By Kathryn Purcell
Bright, spinning, multi-colored lights dot the night sky. The smell of salty french fries, warm candied apples and powdered sugar-covered funnel cakes fills the evening air. And the screams of daring children, temporarily terrified by the split-second feeling of dropping through space, echo down the Midway.
The advent of fall in Madison brings with it the annual Lions Club Fair and, for the young and young-at-heart, there's no event that compares.
For the Macaroni family, owners of Quitman, Ga.-based Family Attractions Amusement Company, the fair isn't all fun and games. It's their livelihood, and their life.
The Macaroni family has been in the carnival business for three generations, according to Josh Macaroni, and nine family members travel with and operate the fair. In business for eight months out of the year, sometimes the family splits into two groups to travel the Southeast, coming back together when a larger run is required.
Most of the fairs are sponsored by non-profit groups, like local Lions Club, Veterans of Foreign Wars and Shriners organizations. In fact, the Macaronis have been coming to Madison for more than a decade.
With generations of experience among them, the Macaronis have seen the effects of the economy's booms and busts.
The Macaroni's Midway brings in the money, primarily because all of the equipment is already paid for.
"We get most of our profit from owning everything on the Midway," Josh said.
Dad is responsible for the rides; mom, the food; and Josh's income is generated by the games. In the end, Josh said, the revenue from food pays most of the business' expenses.
"Mama is the glue that keeps us all together," Josh said.
From re-stocking games to maintaining and updating rides, it is the Midway that also generates the largest cost for the business.
And the costs are weighing heavy on the Macaronis.
It takes two generators to run the fair, that's everything visible on the Midway, and each costs about $150,000. Unfortunately, while in Madison, both ofthe Macaroni's generators malfunctioned, and the family took a hit of about $250,000 to replace the generators.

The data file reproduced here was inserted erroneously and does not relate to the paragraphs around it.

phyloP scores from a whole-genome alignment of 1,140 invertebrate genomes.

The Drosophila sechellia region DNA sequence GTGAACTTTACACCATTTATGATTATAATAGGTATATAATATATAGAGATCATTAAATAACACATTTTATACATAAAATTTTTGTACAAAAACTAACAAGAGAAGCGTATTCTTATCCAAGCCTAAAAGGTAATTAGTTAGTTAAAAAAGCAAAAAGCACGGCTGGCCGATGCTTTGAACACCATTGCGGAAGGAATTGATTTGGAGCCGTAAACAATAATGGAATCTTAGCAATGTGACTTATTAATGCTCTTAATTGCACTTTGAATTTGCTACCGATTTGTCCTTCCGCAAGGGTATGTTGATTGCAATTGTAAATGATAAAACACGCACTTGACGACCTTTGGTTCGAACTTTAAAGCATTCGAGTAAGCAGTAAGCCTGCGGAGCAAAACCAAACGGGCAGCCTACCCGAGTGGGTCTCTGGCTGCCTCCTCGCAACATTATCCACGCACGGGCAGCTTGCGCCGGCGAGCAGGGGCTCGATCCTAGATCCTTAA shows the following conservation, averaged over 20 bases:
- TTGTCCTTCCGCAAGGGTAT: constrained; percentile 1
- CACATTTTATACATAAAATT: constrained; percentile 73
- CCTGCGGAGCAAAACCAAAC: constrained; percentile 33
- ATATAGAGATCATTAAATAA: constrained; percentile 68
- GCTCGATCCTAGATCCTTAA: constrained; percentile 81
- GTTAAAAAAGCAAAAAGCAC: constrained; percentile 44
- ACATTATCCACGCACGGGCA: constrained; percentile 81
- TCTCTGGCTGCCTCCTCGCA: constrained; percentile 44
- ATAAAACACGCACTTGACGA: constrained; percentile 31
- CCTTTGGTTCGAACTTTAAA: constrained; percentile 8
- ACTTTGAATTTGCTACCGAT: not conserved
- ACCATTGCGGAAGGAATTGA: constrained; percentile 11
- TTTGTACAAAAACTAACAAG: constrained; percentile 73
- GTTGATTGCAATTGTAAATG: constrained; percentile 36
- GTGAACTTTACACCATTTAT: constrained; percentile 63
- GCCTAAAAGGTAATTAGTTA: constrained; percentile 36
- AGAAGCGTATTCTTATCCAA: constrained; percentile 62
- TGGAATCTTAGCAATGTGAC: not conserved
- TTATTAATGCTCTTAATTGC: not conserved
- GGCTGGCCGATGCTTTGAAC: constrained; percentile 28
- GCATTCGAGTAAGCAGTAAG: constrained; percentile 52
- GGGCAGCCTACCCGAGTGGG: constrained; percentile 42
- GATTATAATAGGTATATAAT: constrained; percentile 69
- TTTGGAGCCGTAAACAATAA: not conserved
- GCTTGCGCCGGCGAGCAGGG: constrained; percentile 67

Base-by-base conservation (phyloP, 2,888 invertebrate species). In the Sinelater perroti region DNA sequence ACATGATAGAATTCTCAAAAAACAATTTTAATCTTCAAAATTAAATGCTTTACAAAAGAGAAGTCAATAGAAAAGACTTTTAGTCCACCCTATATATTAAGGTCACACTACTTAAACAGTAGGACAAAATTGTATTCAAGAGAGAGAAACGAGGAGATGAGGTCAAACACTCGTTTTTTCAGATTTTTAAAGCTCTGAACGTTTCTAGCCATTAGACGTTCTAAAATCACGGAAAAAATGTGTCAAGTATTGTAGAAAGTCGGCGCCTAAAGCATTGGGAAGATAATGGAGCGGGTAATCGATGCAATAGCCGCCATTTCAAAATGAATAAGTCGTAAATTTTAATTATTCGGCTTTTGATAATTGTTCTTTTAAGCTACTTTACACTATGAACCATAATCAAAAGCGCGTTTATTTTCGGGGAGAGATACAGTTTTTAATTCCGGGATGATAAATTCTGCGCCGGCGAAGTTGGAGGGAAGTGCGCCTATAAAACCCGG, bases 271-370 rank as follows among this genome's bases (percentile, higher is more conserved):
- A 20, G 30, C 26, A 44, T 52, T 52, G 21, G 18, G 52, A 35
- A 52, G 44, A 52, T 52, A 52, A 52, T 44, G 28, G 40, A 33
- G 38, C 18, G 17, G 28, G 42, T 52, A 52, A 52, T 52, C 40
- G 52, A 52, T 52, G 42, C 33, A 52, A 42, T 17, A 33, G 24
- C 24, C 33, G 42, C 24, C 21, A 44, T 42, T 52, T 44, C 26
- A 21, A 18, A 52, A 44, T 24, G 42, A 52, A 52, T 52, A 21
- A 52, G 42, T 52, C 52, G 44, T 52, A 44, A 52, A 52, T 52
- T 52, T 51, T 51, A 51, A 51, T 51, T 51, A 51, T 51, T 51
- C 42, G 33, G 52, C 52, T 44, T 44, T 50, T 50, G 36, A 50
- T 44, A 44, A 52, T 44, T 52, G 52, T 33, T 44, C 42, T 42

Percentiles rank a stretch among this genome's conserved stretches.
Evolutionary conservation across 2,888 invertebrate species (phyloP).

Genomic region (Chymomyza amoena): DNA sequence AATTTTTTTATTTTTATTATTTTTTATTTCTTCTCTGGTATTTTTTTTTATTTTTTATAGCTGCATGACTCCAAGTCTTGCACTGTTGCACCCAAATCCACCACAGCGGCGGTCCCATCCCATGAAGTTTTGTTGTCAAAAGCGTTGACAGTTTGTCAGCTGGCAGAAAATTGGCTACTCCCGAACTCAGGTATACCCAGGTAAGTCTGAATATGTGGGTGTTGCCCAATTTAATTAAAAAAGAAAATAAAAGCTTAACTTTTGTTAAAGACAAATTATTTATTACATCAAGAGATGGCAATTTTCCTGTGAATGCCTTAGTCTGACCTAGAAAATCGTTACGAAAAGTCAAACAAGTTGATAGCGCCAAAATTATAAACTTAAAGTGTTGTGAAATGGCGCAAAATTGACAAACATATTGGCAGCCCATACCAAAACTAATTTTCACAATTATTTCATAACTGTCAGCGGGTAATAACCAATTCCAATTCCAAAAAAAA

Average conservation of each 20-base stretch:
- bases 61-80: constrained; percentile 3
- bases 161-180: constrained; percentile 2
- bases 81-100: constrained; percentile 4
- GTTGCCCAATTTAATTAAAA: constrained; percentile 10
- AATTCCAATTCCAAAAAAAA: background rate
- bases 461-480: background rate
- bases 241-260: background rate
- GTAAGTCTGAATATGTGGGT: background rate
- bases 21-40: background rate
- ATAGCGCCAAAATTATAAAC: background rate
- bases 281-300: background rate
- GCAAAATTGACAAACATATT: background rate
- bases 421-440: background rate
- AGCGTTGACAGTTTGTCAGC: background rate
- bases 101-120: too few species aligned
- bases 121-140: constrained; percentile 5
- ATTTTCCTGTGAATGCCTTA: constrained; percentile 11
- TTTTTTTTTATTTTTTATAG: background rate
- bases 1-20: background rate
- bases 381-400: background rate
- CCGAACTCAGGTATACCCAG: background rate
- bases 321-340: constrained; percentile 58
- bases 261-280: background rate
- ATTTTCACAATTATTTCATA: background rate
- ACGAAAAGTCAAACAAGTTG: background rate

As far as employees, who work with the Macaronis operating the Midway, the family finds them through the government's H-2B Work Visa program, which "was created to allow people to come to the United States temporarily, mainly for non-agricultural jobs, in which the U.S. workers are in short supply," according to the United States Immigration Support Web site, www.usimmigrationsupport.org.
According to Josh, it's difficult to find Americans who want to be away from home for three-fourths of the year. Further, the workers that the Macaronis employ through the program work extremely efficiently, and seem to be glad to have the jobs.
"We don't really have a choice," Josh said. "Help is hard to find these days...You can't really find people who want to be on the road eight months out of the year."
Aside from paying employees, the Macaronis also incur costs when paying sales tax, which are due no matter where they set up.
"They hit us up every week here in Georgia," Josh said.
The business pays $300,000 in liability insurance, and the cost of auto liability insurance is just as high as the liability insurance for the rides, according to Josh.
But the expenses of the Midway -- generators, employees, sales tax and liability insurance -- don't compare to the cost of and effects felt from the cost of the lifeblood of the fair- diesel fuel.
"Money is down this year because of [the cost of] diesel fuel," Josh said. "It's going to cost us to work this year."
The Macaronis have seen the cost of diesel fuel rise from $2.20 last year to $4.55 this year. The fair's generators run off of diesel, and it takes 1,500 gallons per week to run the fair. The "Ali Baba" ride takes the most fuel to operate, at 400 amps per leg.
And 1,500 gallons per week doesn't include the amount of gas needed to fuel the 14 tractor-trailers that are used to haul the equipment. It takes $1,000 to fill up just one of the Macaroni's tractor-trailers.
"Our industry, just like a lot of industries, took a hit when the cost of diesel fuel increased," Josh said.
In fact, the soaring cost of diesel may just put many fairs out of business permanently.
"There will be a lot of people in our industry that go out [of business], just like in the trucking industry," Josh said.
In an effort to curtail the costs incurred by the business, specifically in regards to the cost of diesel, the Macaronis thought of raising the prices paid by fair go-ers for tickets, and promptly shot it down.
"How can you [increase ticket prices]?" Josh said. "Do you have any more money this year?"
They won't up the cost of arm bands, either, which have been $15 for three or four years, namely because they own all of the equipment on the Midway.
"Either you raise prices and get nothing, or you do what you can until something comes along," Josh said.
So, next year, they've elected to make a few changes to the routine, including altering the schedule, changing the amount of equipment moved by tractor-trailer and cutting down the loads put on the generators.
"We're going to re-vamp the way we do things out here to reduce cost," Josh said. "We've got to re-group...We're going to cut our weeks down, and move big things together."
Despite the financial straits, Josh is confident that the re-working of the fair won't cut down on the quality of the product- happiness, for the young and young-at-heart.
"We make kids smile," Josh said.